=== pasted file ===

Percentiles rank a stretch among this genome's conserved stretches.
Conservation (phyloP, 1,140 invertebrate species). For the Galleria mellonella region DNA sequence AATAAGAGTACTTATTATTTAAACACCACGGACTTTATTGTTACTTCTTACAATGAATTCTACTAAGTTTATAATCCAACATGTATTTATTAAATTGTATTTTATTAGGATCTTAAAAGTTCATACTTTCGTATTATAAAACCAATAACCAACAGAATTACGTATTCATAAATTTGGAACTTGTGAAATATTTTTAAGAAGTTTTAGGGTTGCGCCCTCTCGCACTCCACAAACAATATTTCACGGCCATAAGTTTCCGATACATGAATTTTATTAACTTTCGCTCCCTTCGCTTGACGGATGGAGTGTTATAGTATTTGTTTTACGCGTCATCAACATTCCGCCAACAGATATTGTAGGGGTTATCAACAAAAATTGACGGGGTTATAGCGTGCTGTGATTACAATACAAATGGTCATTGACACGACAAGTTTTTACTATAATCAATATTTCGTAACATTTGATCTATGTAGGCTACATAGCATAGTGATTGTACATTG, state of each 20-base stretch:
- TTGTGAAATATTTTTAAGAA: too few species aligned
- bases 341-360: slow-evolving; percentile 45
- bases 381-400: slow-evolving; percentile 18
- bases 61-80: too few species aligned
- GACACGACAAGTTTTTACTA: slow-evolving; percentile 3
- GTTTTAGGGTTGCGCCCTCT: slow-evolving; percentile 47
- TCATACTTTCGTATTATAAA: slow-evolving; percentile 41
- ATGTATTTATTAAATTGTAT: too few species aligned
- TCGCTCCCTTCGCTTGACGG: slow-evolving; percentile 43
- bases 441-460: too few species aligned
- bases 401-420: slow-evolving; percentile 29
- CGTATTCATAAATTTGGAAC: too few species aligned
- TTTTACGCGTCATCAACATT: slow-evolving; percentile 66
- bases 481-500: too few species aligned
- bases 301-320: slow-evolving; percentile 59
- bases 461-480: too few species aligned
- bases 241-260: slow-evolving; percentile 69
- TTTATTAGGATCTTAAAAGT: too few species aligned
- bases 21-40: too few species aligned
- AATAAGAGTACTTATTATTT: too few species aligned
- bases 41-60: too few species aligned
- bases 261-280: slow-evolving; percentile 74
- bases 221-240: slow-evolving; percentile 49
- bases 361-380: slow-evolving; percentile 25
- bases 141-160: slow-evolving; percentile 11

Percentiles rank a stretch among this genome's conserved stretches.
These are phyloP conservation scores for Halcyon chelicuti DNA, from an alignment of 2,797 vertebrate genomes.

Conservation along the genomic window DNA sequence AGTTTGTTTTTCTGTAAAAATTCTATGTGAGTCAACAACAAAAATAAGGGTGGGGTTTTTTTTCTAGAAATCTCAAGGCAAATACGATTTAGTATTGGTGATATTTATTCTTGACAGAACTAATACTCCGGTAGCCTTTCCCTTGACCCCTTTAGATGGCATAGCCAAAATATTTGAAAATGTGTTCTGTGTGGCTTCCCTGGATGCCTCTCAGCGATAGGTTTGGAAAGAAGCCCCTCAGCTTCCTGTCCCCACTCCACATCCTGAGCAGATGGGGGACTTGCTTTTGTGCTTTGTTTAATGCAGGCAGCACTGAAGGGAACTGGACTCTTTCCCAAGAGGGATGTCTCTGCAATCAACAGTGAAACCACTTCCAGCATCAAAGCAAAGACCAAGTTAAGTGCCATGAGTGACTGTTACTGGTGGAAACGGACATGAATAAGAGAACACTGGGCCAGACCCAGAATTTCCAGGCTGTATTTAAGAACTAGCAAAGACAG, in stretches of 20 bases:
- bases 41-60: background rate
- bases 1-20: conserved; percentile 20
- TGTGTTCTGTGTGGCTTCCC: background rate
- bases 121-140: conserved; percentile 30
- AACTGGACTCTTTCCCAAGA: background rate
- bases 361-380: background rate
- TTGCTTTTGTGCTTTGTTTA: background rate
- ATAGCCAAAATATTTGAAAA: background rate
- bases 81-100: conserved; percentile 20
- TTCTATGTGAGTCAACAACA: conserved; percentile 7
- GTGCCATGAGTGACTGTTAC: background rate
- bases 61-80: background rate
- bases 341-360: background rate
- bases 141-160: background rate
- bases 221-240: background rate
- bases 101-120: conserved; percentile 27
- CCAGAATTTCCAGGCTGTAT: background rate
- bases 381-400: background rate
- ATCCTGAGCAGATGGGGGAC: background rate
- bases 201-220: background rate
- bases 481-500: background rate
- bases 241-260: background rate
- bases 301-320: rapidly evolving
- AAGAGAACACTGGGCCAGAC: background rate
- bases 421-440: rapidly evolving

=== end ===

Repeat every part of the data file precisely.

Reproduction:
Percentiles rank a stretch among this genome's conserved stretches.
Conservation (phyloP, 1,140 invertebrate species). For the Galleria mellonella region DNA sequence AATAAGAGTACTTATTATTTAAACACCACGGACTTTATTGTTACTTCTTACAATGAATTCTACTAAGTTTATAATCCAACATGTATTTATTAAATTGTATTTTATTAGGATCTTAAAAGTTCATACTTTCGTATTATAAAACCAATAACCAACAGAATTACGTATTCATAAATTTGGAACTTGTGAAATATTTTTAAGAAGTTTTAGGGTTGCGCCCTCTCGCACTCCACAAACAATATTTCACGGCCATAAGTTTCCGATACATGAATTTTATTAACTTTCGCTCCCTTCGCTTGACGGATGGAGTGTTATAGTATTTGTTTTACGCGTCATCAACATTCCGCCAACAGATATTGTAGGGGTTATCAACAAAAATTGACGGGGTTATAGCGTGCTGTGATTACAATACAAATGGTCATTGACACGACAAGTTTTTACTATAATCAATATTTCGTAACATTTGATCTATGTAGGCTACATAGCATAGTGATTGTACATTG, state of each 20-base stretch:
- TTGTGAAATATTTTTAAGAA: too few species aligned
- bases 341-360: slow-evolving; percentile 45
- bases 381-400: slow-evolving; percentile 18
- bases 61-80: too few species aligned
- GACACGACAAGTTTTTACTA: slow-evolving; percentile 3
- GTTTTAGGGTTGCGCCCTCT: slow-evolving; percentile 47
- TCATACTTTCGTATTATAAA: slow-evolving; percentile 41
- ATGTATTTATTAAATTGTAT: too few species aligned
- TCGCTCCCTTCGCTTGACGG: slow-evolving; percentile 43
- bases 441-460: too few species aligned
- bases 401-420: slow-evolving; percentile 29
- CGTATTCATAAATTTGGAAC: too few species aligned
- TTTTACGCGTCATCAACATT: slow-evolving; percentile 66
- bases 481-500: too few species aligned
- bases 301-320: slow-evolving; percentile 59
- bases 461-480: too few species aligned
- bases 241-260: slow-evolving; percentile 69
- TTTATTAGGATCTTAAAAGT: too few species aligned
- bases 21-40: too few species aligned
- AATAAGAGTACTTATTATTT: too few species aligned
- bases 41-60: too few species aligned
- bases 261-280: slow-evolving; percentile 74
- bases 221-240: slow-evolving; percentile 49
- bases 361-380: slow-evolving; percentile 25
- bases 141-160: slow-evolving; percentile 11

Percentiles rank a stretch among this genome's conserved stretches.
These are phyloP conservation scores for Halcyon chelicuti DNA, from an alignment of 2,797 vertebrate genomes.

Conservation along the genomic window DNA sequence AGTTTGTTTTTCTGTAAAAATTCTATGTGAGTCAACAACAAAAATAAGGGTGGGGTTTTTTTTCTAGAAATCTCAAGGCAAATACGATTTAGTATTGGTGATATTTATTCTTGACAGAACTAATACTCCGGTAGCCTTTCCCTTGACCCCTTTAGATGGCATAGCCAAAATATTTGAAAATGTGTTCTGTGTGGCTTCCCTGGATGCCTCTCAGCGATAGGTTTGGAAAGAAGCCCCTCAGCTTCCTGTCCCCACTCCACATCCTGAGCAGATGGGGGACTTGCTTTTGTGCTTTGTTTAATGCAGGCAGCACTGAAGGGAACTGGACTCTTTCCCAAGAGGGATGTCTCTGCAATCAACAGTGAAACCACTTCCAGCATCAAAGCAAAGACCAAGTTAAGTGCCATGAGTGACTGTTACTGGTGGAAACGGACATGAATAAGAGAACACTGGGCCAGACCCAGAATTTCCAGGCTGTATTTAAGAACTAGCAAAGACAG, in stretches of 20 bases:
- bases 41-60: background rate
- bases 1-20: conserved; percentile 20
- TGTGTTCTGTGTGGCTTCCC: background rate
- bases 121-140: conserved; percentile 30
- AACTGGACTCTTTCCCAAGA: background rate
- bases 361-380: background rate
- TTGCTTTTGTGCTTTGTTTA: background rate
- ATAGCCAAAATATTTGAAAA: background rate
- bases 81-100: conserved; percentile 20
- TTCTATGTGAGTCAACAACA: conserved; percentile 7
- GTGCCATGAGTGACTGTTAC: background rate
- bases 61-80: background rate
- bases 341-360: background rate
- bases 141-160: background rate
- bases 221-240: background rate
- bases 101-120: conserved; percentile 27
- CCAGAATTTCCAGGCTGTAT: background rate
- bases 381-400: background rate
- ATCCTGAGCAGATGGGGGAC: background rate
- bases 201-220: background rate
- bases 481-500: background rate
- bases 241-260: background rate
- bases 301-320: rapidly evolving
- AAGAGAACACTGGGCCAGAC: background rate
- bases 421-440: rapidly evolving